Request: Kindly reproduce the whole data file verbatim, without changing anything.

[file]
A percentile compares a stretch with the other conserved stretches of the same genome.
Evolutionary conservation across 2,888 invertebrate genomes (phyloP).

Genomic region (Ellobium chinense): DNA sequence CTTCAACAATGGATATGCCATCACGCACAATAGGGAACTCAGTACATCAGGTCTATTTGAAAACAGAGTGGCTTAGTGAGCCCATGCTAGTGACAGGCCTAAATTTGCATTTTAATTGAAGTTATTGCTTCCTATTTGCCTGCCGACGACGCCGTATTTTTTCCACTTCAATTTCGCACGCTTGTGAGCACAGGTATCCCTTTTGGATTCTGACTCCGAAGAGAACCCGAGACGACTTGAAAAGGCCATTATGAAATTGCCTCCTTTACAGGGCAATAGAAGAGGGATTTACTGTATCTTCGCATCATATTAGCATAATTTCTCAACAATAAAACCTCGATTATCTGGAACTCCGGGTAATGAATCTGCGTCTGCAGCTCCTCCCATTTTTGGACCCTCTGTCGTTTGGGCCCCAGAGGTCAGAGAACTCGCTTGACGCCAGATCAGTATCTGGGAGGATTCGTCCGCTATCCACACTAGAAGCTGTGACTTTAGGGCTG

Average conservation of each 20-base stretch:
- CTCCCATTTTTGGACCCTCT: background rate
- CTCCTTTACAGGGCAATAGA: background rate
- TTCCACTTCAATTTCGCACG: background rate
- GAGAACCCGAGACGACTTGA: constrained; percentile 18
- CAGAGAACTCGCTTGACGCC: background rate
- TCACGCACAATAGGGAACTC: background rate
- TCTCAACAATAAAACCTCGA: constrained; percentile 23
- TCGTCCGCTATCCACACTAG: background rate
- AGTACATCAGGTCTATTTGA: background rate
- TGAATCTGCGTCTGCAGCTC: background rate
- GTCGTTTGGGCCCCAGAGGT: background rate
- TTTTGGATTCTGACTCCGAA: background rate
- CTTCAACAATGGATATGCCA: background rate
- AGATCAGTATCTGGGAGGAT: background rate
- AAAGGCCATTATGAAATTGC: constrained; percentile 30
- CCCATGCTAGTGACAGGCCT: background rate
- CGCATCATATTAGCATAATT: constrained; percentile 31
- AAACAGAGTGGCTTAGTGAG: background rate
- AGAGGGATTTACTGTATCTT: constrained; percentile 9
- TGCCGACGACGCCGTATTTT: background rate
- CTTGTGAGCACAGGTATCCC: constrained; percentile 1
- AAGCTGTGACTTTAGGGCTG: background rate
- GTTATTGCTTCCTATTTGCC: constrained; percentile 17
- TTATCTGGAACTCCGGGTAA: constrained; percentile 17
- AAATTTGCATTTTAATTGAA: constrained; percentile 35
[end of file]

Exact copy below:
A percentile compares a stretch with the other conserved stretches of the same genome.
Evolutionary conservation across 2,888 invertebrate genomes (phyloP).

Genomic region (Ellobium chinense): DNA sequence CTTCAACAATGGATATGCCATCACGCACAATAGGGAACTCAGTACATCAGGTCTATTTGAAAACAGAGTGGCTTAGTGAGCCCATGCTAGTGACAGGCCTAAATTTGCATTTTAATTGAAGTTATTGCTTCCTATTTGCCTGCCGACGACGCCGTATTTTTTCCACTTCAATTTCGCACGCTTGTGAGCACAGGTATCCCTTTTGGATTCTGACTCCGAAGAGAACCCGAGACGACTTGAAAAGGCCATTATGAAATTGCCTCCTTTACAGGGCAATAGAAGAGGGATTTACTGTATCTTCGCATCATATTAGCATAATTTCTCAACAATAAAACCTCGATTATCTGGAACTCCGGGTAATGAATCTGCGTCTGCAGCTCCTCCCATTTTTGGACCCTCTGTCGTTTGGGCCCCAGAGGTCAGAGAACTCGCTTGACGCCAGATCAGTATCTGGGAGGATTCGTCCGCTATCCACACTAGAAGCTGTGACTTTAGGGCTG

Average conservation of each 20-base stretch:
- CTCCCATTTTTGGACCCTCT: background rate
- CTCCTTTACAGGGCAATAGA: background rate
- TTCCACTTCAATTTCGCACG: background rate
- GAGAACCCGAGACGACTTGA: constrained; percentile 18
- CAGAGAACTCGCTTGACGCC: background rate
- TCACGCACAATAGGGAACTC: background rate
- TCTCAACAATAAAACCTCGA: constrained; percentile 23
- TCGTCCGCTATCCACACTAG: background rate
- AGTACATCAGGTCTATTTGA: background rate
- TGAATCTGCGTCTGCAGCTC: background rate
- GTCGTTTGGGCCCCAGAGGT: background rate
- TTTTGGATTCTGACTCCGAA: background rate
- CTTCAACAATGGATATGCCA: background rate
- AGATCAGTATCTGGGAGGAT: background rate
- AAAGGCCATTATGAAATTGC: constrained; percentile 30
- CCCATGCTAGTGACAGGCCT: background rate
- CGCATCATATTAGCATAATT: constrained; percentile 31
- AAACAGAGTGGCTTAGTGAG: background rate
- AGAGGGATTTACTGTATCTT: constrained; percentile 9
- TGCCGACGACGCCGTATTTT: background rate
- CTTGTGAGCACAGGTATCCC: constrained; percentile 1
- AAGCTGTGACTTTAGGGCTG: background rate
- GTTATTGCTTCCTATTTGCC: constrained; percentile 17
- TTATCTGGAACTCCGGGTAA: constrained; percentile 17
- AAATTTGCATTTTAATTGAA: constrained; percentile 35